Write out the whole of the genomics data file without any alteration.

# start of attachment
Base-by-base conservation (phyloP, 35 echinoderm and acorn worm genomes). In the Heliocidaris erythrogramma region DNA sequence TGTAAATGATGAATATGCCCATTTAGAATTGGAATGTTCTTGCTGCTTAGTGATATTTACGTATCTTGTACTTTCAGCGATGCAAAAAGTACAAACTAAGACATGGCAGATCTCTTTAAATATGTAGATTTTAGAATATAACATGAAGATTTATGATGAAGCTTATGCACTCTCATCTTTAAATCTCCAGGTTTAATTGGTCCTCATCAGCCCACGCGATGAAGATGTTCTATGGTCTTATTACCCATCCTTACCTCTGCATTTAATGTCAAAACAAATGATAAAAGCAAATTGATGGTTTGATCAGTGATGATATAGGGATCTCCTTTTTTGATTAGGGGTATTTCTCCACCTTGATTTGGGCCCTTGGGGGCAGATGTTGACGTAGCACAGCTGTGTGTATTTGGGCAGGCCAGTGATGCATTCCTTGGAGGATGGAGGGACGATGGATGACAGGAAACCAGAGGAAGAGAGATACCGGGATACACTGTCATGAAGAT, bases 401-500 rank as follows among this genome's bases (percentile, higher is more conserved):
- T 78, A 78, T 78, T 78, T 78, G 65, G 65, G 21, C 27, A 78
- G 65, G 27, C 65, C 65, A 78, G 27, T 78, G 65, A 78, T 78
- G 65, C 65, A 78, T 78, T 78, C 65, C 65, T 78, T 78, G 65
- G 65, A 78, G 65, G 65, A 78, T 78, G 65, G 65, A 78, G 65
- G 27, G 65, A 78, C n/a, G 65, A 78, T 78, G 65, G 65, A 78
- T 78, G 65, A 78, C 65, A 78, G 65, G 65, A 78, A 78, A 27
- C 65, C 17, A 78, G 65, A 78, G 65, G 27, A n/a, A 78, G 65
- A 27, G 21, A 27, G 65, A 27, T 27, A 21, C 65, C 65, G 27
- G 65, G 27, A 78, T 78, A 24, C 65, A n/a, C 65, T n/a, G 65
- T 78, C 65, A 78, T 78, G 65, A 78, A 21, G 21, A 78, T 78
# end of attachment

Base-by-base conservation (phyloP, 35 echinoderm and acorn worm genomes). In the Heliocidaris erythrogramma region DNA sequence TGTAAATGATGAATATGCCCATTTAGAATTGGAATGTTCTTGCTGCTTAGTGATATTTACGTATCTTGTACTTTCAGCGATGCAAAAAGTACAAACTAAGACATGGCAGATCTCTTTAAATATGTAGATTTTAGAATATAACATGAAGATTTATGATGAAGCTTATGCACTCTCATCTTTAAATCTCCAGGTTTAATTGGTCCTCATCAGCCCACGCGATGAAGATGTTCTATGGTCTTATTACCCATCCTTACCTCTGCATTTAATGTCAAAACAAATGATAAAAGCAAATTGATGGTTTGATCAGTGATGATATAGGGATCTCCTTTTTTGATTAGGGGTATTTCTCCACCTTGATTTGGGCCCTTGGGGGCAGATGTTGACGTAGCACAGCTGTGTGTATTTGGGCAGGCCAGTGATGCATTCCTTGGAGGATGGAGGGACGATGGATGACAGGAAACCAGAGGAAGAGAGATACCGGGATACACTGTCATGAAGAT, bases 401-500 rank as follows among this genome's bases (percentile, higher is more conserved):
- T 78, A 78, T 78, T 78, T 78, G 65, G 65, G 21, C 27, A 78
- G 65, G 27, C 65, C 65, A 78, G 27, T 78, G 65, A 78, T 78
- G 65, C 65, A 78, T 78, T 78, C 65, C 65, T 78, T 78, G 65
- G 65, A 78, G 65, G 65, A 78, T 78, G 65, G 65, A 78, G 65
- G 27, G 65, A 78, C n/a, G 65, A 78, T 78, G 65, G 65, A 78
- T 78, G 65, A 78, C 65, A 78, G 65, G 65, A 78, A 78, A 27
- C 65, C 17, A 78, G 65, A 78, G 65, G 27, A n/a, A 78, G 65
- A 27, G 21, A 27, G 65, A 27, T 27, A 21, C 65, C 65, G 27
- G 65, G 27, A 78, T 78, A 24, C 65, A n/a, C 65, T n/a, G 65
- T 78, C 65, A 78, T 78, G 65, A 78, A 21, G 21, A 78, T 78